Highlight: Congress Passes First Comprehensive Copyright Law of the Twentieth Century

The Copyright Act of 1909 (Public Law 60-349) was signed into law by President Theodore Roosevelt and went into effect on March 4, 1909. The 1909 act granted protection to works published with a valid copyright notice affixed on copies. Accordingly, unpublished works were protected by state copyright law, but published works without proper notice fell into the public domain. The copyright term remained at twenty-eight years with a renewal term of twenty-eight years, but the author was granted the right to terminate any transfer of his copyright between the initial and renewal term. The 1909 act also included the first compulsory mechanical license, allowing the reproduction of a musical composition without the consent of the copyright owner provided the person adhered to the provisions of the license.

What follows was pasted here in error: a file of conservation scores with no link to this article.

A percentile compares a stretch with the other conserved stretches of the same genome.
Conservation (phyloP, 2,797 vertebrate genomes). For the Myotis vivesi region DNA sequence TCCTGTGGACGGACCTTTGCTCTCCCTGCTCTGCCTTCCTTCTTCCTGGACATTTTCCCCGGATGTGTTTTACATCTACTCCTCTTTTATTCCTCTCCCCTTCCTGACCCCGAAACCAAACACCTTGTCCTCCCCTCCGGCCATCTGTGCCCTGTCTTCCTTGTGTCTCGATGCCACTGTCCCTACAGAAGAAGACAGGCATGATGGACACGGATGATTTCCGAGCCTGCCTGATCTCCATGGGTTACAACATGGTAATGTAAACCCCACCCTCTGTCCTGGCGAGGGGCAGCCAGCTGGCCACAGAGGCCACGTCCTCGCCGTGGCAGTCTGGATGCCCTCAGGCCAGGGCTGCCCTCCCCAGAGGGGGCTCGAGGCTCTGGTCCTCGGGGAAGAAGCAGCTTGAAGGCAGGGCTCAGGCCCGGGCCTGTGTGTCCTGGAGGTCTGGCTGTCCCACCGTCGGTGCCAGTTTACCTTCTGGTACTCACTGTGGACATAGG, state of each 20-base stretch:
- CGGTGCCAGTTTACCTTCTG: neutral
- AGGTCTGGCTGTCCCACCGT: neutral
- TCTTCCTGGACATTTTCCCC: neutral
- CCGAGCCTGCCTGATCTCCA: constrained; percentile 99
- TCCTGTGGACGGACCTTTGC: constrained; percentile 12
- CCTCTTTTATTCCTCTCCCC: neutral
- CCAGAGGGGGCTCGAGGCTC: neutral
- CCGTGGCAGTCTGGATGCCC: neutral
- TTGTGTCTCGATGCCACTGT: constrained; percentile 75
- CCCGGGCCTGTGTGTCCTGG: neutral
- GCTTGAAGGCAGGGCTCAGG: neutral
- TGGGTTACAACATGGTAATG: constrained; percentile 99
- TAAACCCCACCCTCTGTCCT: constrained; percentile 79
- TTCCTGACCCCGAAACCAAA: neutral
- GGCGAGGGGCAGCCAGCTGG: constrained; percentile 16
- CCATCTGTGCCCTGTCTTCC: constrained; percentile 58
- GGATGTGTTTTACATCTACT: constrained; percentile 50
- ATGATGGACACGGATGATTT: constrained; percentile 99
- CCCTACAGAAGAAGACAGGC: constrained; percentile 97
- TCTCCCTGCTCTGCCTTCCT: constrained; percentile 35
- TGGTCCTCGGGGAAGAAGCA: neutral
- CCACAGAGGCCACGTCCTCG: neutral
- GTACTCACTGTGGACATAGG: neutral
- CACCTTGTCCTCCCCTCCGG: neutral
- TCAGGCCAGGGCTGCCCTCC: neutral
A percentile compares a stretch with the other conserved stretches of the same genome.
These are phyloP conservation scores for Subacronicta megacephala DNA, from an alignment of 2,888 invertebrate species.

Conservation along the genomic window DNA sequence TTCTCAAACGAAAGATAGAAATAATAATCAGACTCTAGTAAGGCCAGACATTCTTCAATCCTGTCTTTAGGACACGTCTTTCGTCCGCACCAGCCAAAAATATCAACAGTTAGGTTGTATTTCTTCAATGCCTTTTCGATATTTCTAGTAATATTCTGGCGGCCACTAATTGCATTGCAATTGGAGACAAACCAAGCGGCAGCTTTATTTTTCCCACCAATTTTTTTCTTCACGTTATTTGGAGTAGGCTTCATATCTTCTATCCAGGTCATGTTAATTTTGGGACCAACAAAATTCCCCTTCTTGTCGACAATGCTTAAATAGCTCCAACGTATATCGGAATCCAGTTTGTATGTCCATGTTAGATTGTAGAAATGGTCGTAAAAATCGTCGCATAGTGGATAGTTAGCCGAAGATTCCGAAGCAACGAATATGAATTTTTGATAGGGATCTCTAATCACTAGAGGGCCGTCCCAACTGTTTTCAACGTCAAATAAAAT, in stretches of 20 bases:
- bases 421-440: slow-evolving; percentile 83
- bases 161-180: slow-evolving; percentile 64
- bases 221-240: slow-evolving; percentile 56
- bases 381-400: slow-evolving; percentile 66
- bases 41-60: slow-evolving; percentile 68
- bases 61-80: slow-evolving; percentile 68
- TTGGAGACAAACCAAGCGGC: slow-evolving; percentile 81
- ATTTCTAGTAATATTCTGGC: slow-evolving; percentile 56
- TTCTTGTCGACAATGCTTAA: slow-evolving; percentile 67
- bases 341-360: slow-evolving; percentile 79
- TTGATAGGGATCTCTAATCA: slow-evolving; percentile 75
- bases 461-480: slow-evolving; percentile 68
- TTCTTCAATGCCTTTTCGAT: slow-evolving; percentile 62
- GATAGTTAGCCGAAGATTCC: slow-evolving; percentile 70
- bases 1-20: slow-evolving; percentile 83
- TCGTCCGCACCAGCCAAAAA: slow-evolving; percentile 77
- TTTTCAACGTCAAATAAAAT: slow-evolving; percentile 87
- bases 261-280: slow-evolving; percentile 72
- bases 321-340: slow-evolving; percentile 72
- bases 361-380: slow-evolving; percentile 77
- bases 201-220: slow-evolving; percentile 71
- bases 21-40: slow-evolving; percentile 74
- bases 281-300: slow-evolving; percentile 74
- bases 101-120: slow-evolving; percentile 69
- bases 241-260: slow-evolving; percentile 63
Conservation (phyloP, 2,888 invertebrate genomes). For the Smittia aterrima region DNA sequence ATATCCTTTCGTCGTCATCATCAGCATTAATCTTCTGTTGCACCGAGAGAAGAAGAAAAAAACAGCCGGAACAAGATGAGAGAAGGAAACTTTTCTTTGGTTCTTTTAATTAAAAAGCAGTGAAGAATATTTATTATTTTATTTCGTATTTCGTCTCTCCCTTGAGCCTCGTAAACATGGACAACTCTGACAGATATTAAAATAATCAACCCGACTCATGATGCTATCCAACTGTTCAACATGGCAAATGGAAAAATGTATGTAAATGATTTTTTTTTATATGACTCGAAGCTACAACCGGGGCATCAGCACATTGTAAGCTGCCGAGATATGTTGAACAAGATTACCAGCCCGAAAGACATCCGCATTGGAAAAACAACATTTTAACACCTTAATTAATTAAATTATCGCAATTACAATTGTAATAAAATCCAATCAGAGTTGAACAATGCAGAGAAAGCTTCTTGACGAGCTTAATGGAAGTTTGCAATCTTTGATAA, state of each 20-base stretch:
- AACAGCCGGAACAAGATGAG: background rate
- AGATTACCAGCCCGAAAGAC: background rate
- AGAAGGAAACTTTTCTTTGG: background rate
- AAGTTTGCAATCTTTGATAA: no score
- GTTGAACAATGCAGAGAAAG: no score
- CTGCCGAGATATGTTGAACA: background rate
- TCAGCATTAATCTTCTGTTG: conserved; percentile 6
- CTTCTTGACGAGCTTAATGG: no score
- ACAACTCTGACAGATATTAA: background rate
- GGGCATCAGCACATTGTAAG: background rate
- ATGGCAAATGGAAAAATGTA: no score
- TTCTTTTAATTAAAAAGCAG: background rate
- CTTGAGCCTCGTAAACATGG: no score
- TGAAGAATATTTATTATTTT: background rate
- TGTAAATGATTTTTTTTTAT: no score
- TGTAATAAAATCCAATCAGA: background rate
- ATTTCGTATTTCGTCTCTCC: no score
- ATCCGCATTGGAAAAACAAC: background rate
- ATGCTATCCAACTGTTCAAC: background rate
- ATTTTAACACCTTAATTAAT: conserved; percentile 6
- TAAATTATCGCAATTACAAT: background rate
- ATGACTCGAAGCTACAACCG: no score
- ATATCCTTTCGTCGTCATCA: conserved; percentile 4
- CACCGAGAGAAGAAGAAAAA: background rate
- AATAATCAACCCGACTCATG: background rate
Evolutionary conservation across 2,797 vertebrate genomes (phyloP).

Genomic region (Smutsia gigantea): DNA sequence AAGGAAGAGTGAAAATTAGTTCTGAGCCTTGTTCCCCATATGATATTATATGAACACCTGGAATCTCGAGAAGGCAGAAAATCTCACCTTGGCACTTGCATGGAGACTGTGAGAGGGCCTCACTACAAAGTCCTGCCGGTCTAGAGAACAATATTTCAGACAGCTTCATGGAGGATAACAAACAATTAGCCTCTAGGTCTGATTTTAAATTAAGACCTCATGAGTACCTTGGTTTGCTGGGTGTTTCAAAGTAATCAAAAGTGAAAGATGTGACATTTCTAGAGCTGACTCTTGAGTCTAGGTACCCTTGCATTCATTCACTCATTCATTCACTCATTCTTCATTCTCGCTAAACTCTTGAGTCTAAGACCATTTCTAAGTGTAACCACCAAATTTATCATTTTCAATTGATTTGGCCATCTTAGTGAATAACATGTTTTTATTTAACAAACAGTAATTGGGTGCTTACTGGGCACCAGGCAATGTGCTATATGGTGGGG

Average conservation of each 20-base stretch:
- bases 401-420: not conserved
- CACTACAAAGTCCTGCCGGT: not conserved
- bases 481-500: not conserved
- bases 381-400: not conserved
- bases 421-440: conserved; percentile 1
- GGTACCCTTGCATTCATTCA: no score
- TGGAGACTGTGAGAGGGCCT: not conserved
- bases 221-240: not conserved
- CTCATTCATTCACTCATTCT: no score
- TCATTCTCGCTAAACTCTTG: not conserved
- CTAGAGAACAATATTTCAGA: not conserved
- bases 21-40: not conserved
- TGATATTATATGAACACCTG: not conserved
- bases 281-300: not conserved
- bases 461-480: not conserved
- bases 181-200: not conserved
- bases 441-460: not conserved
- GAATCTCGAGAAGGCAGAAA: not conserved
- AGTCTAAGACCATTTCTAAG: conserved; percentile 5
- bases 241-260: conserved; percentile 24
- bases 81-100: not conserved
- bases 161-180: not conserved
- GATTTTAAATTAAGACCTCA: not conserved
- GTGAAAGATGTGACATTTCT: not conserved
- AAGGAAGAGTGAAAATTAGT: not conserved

The amendment of the 1909 act began shortly after its enactment, with the extension of copyright protection to motion pictures on August 24, 1912. Prior to that date, motion pictures had to register their works as a series of still photographs. Then, on January 1, 1953, recording and performing rights were extended to nondramatic literary works. Finally, on February 15, 1972, Congress extends federal protection to sound recordings fixed and first published after that date (leaving older sound recordings protected under state law).

The movement for general revision of the 1909 act began in 1955. Starting in 1962, Congress passed a series of nine acts that provided interim extensions for works whose copyright protection began between September 19, 1906, and December 31, 1918, if they were in their renewal terms. These extensions allowed copyright protection to continue while Congress undertook preparations for the next comprehensive copyright revision.